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"Friendly" dog genes found

Friday, September 15, 2017 - 01:40

U.S. researchers have identified a genetic difference between dogs and wolves that could explain why dogs are so friendly. Jane Ross reports.

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STORY: U.S. researchers have identified a genetic difference between dogs and wolves that could explain why dogs are so friendly. Behavioral studies run by animal behaviorist Monique Udell showed that pet domestic dogs are more sociable and less afraid of strangers than wolves, even when those wolves were raised by humans. To find out why, Udell teamed up with geneticist Bridgett vonHoldt, who had been studying a rare human disorder called Williams-Beuren Syndrome that is characterized by an excessively friendly and outgoing personality. (SOUNDBITE) (English) MONIQUE UDELL, ANIMAL BEHAVIORIST AND ASSISTANT PROFESSOR AT OREGON STATE UNIVERSITY, SAYING: "What she had identified was this behavioral gene or this gene related to behavior that causes excessive friendliness in people and in many cases developmental delay and this fearlessness of strangers had also been modified in dogs compared to wolves. And so we got talking and we decided to see if this genetic region also corresponded to the behavioral changes that we had been measuring." VonHoldt's team found variations in a region of chromosome 6 are associated with how much dogs socialize with humans. In wolves, there was less alteration. (SOUNDBITE) (English) MONIQUE UDELL, ANIMAL BEHAVIORIST AND ASSISTANT PROFESSOR AT OREGON STATE UNIVERSITY, SAYING: "This is really exciting because it suggests that there might be this common mechanism between some of these developmental delays that we've seen in humans, especially with Williams-Beuren syndrome, and this incredibly pro-social behavior that makes dogs very unique." The researchers say the results of the study could help explain how wild wolves domesticated by prehistoric humans turned into the face-licking, tail-wagging dogs of today.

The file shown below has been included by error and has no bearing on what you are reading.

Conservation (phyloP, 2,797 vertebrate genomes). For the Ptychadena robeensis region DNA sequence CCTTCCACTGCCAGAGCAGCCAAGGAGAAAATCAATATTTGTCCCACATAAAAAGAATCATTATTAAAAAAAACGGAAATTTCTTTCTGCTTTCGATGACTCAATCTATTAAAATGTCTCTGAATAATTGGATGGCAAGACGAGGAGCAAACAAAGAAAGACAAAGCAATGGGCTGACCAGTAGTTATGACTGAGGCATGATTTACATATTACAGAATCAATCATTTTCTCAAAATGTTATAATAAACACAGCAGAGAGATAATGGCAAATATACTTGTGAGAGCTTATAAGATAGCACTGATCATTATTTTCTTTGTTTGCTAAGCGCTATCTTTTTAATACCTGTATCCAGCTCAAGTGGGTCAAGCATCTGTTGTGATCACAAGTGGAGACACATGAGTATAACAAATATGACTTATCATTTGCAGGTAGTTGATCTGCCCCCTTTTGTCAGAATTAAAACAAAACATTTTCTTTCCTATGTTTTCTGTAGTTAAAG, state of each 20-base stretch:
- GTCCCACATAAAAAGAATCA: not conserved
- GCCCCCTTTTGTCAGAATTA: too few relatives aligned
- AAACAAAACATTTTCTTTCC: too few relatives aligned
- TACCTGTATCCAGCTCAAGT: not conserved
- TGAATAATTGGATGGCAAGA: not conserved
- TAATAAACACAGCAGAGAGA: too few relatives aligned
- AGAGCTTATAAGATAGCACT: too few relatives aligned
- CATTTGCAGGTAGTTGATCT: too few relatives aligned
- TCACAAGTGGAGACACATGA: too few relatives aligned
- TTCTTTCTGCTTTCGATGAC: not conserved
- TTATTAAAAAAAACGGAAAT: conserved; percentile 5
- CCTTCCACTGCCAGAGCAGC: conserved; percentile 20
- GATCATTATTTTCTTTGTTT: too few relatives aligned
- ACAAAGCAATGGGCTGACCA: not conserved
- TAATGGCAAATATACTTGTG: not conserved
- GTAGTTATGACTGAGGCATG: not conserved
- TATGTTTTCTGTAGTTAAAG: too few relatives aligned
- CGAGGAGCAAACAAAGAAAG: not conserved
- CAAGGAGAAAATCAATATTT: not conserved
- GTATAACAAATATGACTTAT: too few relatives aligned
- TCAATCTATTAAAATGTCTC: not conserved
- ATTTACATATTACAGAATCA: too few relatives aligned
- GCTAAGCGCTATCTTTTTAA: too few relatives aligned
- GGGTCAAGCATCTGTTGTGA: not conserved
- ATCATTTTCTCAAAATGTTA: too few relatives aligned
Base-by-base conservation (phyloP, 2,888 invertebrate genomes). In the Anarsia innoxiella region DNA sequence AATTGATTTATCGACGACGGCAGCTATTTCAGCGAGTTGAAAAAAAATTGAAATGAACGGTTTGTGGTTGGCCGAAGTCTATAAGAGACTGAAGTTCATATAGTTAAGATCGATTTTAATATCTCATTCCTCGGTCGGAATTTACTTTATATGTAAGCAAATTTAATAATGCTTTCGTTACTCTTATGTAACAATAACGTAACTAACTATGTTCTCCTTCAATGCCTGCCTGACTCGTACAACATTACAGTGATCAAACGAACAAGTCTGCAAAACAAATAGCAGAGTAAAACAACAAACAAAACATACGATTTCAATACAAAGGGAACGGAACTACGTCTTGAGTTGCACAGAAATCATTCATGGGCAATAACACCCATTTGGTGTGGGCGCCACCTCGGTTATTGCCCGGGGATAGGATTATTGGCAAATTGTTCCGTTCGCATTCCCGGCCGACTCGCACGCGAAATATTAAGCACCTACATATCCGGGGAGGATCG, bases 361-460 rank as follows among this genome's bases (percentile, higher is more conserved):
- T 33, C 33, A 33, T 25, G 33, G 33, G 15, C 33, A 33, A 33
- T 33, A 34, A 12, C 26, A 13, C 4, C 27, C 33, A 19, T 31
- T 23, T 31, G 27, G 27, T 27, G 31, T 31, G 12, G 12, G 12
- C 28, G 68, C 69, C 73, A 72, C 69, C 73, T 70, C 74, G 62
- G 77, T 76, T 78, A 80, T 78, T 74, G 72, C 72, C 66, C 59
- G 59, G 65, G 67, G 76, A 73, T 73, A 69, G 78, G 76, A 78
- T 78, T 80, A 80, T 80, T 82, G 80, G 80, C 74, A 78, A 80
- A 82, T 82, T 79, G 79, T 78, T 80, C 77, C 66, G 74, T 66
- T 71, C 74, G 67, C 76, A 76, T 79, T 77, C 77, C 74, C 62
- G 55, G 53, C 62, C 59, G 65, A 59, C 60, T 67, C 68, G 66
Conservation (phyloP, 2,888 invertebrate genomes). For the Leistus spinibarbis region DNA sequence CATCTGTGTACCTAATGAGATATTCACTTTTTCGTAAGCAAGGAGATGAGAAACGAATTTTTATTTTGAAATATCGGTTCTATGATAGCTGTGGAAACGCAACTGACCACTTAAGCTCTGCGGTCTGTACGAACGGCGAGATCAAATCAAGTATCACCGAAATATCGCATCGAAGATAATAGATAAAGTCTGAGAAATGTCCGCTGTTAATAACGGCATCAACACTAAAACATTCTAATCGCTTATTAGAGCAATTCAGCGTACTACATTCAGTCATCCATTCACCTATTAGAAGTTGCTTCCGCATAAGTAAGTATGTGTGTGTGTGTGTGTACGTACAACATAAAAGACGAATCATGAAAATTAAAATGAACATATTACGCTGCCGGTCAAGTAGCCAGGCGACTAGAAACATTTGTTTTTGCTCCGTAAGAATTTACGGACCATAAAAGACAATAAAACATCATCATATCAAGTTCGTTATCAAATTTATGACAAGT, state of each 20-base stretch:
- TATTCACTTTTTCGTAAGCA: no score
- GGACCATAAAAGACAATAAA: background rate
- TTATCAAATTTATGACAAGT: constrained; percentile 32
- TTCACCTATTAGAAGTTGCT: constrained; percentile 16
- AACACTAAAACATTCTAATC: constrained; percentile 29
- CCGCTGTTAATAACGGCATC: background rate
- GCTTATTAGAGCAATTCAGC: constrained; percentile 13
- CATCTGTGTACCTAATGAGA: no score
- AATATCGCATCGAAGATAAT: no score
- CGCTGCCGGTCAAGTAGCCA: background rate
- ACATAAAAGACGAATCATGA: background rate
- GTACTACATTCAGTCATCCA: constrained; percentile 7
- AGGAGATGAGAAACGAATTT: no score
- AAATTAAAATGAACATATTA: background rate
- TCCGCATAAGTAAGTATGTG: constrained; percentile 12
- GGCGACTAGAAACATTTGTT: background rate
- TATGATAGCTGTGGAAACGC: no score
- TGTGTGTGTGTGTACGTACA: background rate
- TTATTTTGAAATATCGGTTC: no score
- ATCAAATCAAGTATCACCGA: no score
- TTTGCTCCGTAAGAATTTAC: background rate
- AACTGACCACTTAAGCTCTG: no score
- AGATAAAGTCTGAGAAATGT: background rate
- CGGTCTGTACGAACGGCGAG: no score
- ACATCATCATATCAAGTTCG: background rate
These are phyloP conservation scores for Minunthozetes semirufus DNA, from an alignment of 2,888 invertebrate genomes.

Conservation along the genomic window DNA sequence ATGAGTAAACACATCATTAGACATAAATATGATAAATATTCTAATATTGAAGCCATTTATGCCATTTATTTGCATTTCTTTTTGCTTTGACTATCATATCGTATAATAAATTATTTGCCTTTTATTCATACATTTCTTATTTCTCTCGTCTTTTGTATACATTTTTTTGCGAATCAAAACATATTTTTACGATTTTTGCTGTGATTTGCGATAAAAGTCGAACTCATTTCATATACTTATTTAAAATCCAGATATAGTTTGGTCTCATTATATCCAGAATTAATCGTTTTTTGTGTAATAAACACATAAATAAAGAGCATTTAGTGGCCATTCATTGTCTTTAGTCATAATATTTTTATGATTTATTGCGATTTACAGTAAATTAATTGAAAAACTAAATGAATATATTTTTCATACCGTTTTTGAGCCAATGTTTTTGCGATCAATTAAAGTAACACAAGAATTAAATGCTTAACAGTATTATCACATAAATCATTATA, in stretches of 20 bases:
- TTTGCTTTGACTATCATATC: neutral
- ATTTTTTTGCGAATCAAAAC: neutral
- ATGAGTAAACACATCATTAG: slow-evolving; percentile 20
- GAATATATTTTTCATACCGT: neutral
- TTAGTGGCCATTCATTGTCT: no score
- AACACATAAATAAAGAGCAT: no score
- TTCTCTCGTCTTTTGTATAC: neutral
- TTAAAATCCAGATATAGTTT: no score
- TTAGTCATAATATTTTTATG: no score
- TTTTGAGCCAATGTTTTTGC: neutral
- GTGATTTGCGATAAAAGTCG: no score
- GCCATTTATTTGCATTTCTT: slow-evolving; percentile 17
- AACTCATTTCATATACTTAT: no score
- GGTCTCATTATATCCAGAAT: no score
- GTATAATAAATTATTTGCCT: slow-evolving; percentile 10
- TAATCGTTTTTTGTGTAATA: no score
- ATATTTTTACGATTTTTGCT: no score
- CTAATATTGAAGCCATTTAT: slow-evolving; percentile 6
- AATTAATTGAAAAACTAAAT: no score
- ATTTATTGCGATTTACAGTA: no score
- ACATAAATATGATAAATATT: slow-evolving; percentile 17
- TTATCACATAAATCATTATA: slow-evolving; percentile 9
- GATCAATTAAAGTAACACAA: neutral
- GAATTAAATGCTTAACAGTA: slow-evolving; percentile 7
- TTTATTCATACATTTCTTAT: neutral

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"Friendly" dog genes found

Friday, September 15, 2017 - 01:40